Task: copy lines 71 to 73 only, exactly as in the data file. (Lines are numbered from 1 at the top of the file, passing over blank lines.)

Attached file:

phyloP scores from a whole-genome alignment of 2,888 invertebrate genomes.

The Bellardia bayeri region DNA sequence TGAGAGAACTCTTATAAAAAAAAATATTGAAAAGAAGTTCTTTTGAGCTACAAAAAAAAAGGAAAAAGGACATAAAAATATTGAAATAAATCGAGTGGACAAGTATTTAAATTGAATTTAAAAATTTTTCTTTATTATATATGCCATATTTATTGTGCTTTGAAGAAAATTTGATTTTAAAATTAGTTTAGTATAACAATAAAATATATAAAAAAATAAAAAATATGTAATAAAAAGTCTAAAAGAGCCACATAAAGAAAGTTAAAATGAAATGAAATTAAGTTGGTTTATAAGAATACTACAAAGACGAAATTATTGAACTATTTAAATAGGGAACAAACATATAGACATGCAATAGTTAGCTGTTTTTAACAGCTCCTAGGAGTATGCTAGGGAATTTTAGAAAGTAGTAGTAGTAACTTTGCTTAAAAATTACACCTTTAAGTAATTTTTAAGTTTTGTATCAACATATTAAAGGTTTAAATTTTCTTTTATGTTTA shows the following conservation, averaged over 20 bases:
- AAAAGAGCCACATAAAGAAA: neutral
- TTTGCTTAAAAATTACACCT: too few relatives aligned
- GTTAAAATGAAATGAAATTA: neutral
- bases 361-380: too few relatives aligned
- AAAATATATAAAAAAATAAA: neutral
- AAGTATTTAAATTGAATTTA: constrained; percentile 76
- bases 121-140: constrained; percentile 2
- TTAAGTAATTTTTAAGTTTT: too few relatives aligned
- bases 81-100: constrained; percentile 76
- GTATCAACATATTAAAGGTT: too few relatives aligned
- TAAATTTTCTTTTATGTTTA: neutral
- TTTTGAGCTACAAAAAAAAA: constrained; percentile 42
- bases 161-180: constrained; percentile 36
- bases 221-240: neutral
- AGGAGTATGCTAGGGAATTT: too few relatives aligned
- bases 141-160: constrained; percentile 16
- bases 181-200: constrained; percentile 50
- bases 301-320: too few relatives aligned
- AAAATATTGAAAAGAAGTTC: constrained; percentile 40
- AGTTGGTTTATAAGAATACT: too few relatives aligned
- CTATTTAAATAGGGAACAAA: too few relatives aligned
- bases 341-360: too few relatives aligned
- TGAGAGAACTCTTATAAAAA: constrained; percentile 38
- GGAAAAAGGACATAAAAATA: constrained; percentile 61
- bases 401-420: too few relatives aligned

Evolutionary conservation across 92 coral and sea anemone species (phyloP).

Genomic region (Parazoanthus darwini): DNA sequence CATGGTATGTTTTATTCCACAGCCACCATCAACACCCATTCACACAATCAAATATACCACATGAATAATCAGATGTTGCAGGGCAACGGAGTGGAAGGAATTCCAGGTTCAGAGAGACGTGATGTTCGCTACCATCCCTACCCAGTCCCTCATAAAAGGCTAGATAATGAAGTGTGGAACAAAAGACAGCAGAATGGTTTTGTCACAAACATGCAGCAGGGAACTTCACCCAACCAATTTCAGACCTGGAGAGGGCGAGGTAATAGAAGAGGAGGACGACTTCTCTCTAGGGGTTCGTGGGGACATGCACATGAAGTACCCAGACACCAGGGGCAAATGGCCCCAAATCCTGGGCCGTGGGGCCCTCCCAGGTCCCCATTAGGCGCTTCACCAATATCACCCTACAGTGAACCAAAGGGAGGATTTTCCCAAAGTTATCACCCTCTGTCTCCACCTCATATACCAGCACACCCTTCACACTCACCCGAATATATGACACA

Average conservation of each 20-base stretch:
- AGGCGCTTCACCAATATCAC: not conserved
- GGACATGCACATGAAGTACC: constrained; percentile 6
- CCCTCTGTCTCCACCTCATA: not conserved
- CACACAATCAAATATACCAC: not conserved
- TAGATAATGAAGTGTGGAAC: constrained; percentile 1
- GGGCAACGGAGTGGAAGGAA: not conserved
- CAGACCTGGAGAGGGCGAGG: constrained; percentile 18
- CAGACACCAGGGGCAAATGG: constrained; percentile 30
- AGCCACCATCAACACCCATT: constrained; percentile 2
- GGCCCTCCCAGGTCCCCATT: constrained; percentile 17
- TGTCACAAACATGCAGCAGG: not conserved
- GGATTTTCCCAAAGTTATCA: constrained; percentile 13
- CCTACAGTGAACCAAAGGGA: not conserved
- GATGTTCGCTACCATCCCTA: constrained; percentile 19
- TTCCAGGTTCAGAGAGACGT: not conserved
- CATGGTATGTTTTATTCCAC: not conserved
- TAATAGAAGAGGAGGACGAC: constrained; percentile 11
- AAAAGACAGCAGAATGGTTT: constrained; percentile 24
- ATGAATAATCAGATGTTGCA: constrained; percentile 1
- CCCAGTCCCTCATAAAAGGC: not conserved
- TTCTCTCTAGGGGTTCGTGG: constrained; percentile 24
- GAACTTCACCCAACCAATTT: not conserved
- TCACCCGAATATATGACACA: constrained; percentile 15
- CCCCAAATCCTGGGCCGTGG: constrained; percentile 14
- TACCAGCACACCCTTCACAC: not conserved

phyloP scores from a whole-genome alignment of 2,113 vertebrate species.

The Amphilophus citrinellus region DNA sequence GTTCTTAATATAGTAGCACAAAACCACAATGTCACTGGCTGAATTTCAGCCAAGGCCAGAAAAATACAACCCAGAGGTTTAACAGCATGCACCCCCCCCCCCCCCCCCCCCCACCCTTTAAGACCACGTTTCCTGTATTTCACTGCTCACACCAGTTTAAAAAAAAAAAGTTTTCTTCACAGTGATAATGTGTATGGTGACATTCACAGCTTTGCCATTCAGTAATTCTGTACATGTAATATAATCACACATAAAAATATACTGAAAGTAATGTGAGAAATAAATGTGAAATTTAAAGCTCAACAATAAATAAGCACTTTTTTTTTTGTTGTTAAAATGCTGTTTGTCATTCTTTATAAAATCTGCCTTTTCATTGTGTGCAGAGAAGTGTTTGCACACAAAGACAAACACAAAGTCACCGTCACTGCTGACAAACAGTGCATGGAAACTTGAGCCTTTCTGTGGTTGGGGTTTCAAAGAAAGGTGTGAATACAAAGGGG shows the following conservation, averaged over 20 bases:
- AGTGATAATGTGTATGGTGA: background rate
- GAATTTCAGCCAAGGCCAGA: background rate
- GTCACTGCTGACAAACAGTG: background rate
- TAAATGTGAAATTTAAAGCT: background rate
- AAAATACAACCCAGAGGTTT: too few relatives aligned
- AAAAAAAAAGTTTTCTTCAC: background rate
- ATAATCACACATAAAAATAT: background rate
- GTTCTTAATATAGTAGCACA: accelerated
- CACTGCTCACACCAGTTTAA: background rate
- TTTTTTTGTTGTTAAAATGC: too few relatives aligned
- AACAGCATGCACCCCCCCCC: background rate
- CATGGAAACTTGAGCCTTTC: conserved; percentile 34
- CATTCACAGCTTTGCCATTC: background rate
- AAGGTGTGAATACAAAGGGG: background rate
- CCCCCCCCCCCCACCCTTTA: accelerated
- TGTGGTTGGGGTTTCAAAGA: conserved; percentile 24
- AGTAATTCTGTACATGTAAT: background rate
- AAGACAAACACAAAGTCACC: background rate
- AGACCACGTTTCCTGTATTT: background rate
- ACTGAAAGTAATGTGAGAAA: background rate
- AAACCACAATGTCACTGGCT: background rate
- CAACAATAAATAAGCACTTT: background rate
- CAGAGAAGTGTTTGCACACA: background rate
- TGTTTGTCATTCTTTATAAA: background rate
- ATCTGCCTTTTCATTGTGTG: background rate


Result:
- AAGGTGTGAATACAAAGGGG: background rate
- CCCCCCCCCCCCACCCTTTA: accelerated
- TGTGGTTGGGGTTTCAAAGA: conserved; percentile 24